I teach and practice Vinyasa yoga, meaning that postures are placed in a specific order and all movement is inspired by the breath. Vinyasa is lovely and flowy, like flying, really, but can get a bit loosey-goosey with all the inhales and exhales - sometimes it flies a touch too quickly and I find myself halfway into the next pose before I’ve reached the crux of whatever I was supposed to be getting into at the time. So, somewhat out of keeping with the Western mindset, we’re going to slow things down a touch and laser-focus in on one pose at a time, hopefully giving you something to chew on and keep in your back pocket for when you hit the mat.
You know, one pose, ish. Some of this is going to require a bit more context.

The Asana of the Week for this, our very first week, is Downward-Facing Dog.

In Sanskrit (respect!): Adho Mukha Svanasana
Pronunciation: ahhh-duh moo-kah sfahn-AHH-sah-nah

Adho, meaning down, downward
Mukha, meaning face
Svana, meaning dog
Asana, meaning pose, posture, seat

Adho mukha svanasana actually translates exactly to… downward-facing dog pose. The full expression of the pose resembles that delicious just-woke-up stretch that you’ve seen your dog do a million times – front paws splayed wide, ribcage on the ground, tail and triumphant doggie booty to the sky.

Typically follows: urdva mukha svanasana (upward-facing dog), plank

Why this pose?
Downward-facing dog, as you know if you’ve ever darkened the doorway of a Vinyasa studio, is a foundational pose for all Vinyasa yoga – in an hour or ninety-minute practice, you’ll hit adho mukha at least twenty times. It’s a palate-cleanser, a super active and energizing resting pose that stretches and tones and creates space from your fingertips to your toes. It seems a bit basic, but working towards a strong downward dog can be a total game-changer for your practice.

Breaking it down
Start by lying facedown on your mat. Tuck your toes underneath you, feet about hip-width distance apart, and place your palms on the mat underneath and just wider than your armpits, spreading your fingers apart to create a strong base. Take a deep inhale through your nose.

As you exhale, press yourself up into a plank, creating one long line from the crown of your skull straight out through the backs of your heels. Shoulders directly in line with wrists, press down through each fingerpad and knuckle with fingers spread wide. I'm going to say it again: wide. Like a gecko. Pull your belly in and up towards your spine, keeping your glutes relaxed and sacrum flat. Soften that icy spot between your shoulder blades, giving your sternum room to reach forwards. Your drishti is soft, eyes to the mat an inch or two in front of your fingertips. Take a few deep breaths here, giving your muscles a minute to get all warm and trembly, ending with an inhale.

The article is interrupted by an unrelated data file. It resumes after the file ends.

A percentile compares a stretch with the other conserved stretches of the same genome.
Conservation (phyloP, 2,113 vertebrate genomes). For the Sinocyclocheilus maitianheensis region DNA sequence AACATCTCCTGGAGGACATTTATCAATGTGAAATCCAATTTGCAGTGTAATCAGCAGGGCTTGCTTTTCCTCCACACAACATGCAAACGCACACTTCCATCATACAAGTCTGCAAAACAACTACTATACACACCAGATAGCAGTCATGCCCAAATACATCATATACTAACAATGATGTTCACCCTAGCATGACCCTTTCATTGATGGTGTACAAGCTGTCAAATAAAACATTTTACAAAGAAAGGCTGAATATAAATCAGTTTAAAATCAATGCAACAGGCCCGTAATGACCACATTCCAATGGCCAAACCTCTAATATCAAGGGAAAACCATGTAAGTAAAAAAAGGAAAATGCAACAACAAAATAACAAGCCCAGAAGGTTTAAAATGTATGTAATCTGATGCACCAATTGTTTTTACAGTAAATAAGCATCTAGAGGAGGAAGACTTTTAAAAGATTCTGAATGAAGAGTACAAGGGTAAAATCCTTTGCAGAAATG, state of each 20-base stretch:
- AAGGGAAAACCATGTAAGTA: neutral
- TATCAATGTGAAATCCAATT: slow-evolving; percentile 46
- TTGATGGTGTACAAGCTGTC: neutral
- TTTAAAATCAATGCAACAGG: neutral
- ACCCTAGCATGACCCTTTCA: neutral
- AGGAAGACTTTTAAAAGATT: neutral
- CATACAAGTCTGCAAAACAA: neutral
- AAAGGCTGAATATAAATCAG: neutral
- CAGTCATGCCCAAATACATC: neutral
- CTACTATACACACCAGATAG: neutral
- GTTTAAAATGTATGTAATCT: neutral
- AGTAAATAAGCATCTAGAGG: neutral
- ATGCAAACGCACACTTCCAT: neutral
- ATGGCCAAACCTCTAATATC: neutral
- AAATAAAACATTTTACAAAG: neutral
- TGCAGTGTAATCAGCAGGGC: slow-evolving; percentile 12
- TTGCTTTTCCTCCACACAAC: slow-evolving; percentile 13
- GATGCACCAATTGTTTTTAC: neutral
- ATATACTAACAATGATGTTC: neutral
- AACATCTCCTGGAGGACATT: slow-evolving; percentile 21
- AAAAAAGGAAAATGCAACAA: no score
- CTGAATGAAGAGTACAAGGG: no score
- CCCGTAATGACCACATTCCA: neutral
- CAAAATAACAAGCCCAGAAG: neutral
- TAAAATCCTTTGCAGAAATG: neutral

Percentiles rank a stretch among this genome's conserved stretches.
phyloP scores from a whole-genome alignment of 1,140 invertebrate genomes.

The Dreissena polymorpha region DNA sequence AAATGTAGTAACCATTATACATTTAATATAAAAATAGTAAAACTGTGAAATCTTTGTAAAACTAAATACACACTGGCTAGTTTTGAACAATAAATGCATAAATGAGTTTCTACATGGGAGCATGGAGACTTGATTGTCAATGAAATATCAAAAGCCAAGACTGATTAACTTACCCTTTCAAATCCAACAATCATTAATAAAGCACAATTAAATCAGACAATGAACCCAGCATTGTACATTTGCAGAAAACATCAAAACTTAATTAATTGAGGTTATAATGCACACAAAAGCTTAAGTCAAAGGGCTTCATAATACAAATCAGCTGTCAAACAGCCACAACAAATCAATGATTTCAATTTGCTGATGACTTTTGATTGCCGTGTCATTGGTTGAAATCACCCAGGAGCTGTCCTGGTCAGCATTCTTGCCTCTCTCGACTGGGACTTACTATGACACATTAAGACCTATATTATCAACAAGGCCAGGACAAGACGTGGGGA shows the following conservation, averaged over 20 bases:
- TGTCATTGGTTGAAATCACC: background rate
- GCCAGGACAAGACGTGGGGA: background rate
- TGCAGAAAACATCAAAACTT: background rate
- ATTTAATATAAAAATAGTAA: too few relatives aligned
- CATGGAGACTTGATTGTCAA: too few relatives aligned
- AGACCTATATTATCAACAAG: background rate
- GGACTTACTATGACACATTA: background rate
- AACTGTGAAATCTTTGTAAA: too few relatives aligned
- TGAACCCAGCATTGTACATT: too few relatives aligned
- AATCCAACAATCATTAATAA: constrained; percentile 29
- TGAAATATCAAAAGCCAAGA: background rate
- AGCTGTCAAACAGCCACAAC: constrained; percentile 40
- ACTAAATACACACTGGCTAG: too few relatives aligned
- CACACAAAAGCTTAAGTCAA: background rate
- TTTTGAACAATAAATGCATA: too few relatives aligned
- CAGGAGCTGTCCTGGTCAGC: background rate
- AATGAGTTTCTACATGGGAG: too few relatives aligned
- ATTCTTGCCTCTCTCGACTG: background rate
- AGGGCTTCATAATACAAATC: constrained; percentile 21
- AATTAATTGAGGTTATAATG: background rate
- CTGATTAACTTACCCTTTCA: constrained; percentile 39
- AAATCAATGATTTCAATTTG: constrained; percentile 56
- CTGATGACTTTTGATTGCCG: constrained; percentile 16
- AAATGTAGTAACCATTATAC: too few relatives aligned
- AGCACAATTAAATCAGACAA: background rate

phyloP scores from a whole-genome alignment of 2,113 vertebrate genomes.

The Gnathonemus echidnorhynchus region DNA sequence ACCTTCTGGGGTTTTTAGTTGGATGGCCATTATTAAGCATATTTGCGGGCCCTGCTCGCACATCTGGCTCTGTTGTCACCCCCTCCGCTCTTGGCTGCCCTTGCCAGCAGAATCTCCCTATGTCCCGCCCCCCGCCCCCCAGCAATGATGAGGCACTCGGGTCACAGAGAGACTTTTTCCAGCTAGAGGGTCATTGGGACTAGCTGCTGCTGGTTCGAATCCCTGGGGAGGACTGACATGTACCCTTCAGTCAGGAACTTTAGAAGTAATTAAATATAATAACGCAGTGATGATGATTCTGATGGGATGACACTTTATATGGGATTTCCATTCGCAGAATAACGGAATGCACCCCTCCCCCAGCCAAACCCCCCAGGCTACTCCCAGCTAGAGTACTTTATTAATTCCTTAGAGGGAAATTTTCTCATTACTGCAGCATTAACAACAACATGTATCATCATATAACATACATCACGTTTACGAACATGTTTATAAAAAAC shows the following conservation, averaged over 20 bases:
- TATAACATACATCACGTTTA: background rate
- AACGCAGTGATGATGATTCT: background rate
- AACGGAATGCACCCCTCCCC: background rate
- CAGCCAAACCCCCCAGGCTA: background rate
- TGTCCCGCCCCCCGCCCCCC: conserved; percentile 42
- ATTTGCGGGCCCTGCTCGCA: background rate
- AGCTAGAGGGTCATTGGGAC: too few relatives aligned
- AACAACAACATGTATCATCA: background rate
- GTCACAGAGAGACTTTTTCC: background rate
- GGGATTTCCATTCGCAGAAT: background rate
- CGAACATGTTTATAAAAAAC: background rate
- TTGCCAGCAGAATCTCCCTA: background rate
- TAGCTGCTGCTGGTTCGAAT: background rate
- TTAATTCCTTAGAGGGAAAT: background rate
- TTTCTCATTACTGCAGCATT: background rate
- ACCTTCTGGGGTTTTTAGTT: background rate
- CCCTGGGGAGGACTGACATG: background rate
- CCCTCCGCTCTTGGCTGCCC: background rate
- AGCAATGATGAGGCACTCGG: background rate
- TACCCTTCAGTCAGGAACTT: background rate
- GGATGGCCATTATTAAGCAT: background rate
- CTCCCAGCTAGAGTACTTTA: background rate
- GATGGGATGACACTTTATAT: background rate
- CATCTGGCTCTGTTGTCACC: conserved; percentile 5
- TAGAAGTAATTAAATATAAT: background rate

As you exhale, lift your hips up and back until your body forms an inverted V shape, tail high in the air and heels softening towards the mat. Your hands and feet should stay right where they were in your plank, planting down into the mat with splayed (wide!) fingers and toes. All that space between your hands is going to mirror across your chest, giving you so much room to breathe and expand. Rotate your elbow creases forward, shoulder blades softening down your back and away from your ears. Your head is heavy, neck relaxed and your heart is reaching towards your thighs, navel scooping up and in. Parallel the outer edges of your feet to the sides of your mat, creating a slight pigeon-toe as your inner thighs rotate inwards and out towards the back of the room. Sometimes I like to tuck a foam block between my thighs here to encourage that rotation – it creates muscle memory for future alignment and just plain feels excellent, which is how yoga should feel. Set your drishti either right past your feet or towards your navel, eyes soft and easy (or hell, closed).

Breathe here, sending your tailbone to the sky with each inhale and softening your heels towards the earth with each exhale. Your heels, by the way, might never reach the ground. Mine don’t. Doesn’t matter. Wiggle around – pedal out your feet, stretch up to the tips of your toes, send your hips side to side – whatever feels right, eventually settling into stillness. Observe how while your external body comes to a halt, everything on the inside is still vibrant and alive and moving and growing with your breath. Stay here for three to five long breaths.

Seriously guys, downward-facing dog. Longer and stronger all over and such a great place to start to really grow your practice. This is a fantastic pose to take in the office when things are getting nutty or when you need to wake up a little bit. You will look a little weird. Yes. But so good - it’s technically an inversion (hips higher than head and heart) and all that fresh blood to the brain is about a thousand times better than a shot of espresso when mid-afternoon hits.
I mostly drink herbal tea, so I actually wouldn’t know. But you follow, yeah? It’s the best.

Tails in the air, happy practicing!